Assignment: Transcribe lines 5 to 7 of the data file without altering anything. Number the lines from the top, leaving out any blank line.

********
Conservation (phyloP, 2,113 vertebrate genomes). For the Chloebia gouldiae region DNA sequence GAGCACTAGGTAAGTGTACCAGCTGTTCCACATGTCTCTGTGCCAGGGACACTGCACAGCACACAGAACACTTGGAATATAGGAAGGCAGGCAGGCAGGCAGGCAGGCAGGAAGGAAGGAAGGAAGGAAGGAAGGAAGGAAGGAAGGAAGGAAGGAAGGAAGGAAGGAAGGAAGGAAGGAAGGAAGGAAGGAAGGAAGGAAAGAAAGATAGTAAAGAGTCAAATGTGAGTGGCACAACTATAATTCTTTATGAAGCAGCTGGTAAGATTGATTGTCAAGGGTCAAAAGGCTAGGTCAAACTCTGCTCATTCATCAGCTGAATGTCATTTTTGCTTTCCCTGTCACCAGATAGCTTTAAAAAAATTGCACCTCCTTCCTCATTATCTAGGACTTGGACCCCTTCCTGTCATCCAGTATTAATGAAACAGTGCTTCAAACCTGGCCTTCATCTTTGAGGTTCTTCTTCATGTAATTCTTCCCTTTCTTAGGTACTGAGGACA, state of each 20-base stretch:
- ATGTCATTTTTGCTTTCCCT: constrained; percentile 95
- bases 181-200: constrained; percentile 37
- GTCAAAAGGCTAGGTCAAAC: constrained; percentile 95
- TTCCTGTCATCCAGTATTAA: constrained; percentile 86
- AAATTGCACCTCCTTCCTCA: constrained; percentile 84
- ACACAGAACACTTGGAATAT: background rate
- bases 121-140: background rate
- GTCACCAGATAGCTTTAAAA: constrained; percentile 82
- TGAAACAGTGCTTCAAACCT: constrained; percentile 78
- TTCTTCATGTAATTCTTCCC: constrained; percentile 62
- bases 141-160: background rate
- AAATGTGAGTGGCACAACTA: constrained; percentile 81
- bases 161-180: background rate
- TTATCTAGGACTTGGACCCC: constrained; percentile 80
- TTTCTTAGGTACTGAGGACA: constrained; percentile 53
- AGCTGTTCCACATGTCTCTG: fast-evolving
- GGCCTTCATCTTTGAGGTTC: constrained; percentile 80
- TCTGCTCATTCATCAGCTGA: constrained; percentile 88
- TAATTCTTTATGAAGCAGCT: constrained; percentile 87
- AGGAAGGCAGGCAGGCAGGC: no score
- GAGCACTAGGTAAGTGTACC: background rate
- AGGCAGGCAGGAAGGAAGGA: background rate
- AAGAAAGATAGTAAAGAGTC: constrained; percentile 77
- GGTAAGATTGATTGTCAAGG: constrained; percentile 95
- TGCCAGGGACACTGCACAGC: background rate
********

- TTCCTGTCATCCAGTATTAA: constrained; percentile 86
- AAATTGCACCTCCTTCCTCA: constrained; percentile 84
- ACACAGAACACTTGGAATAT: background rate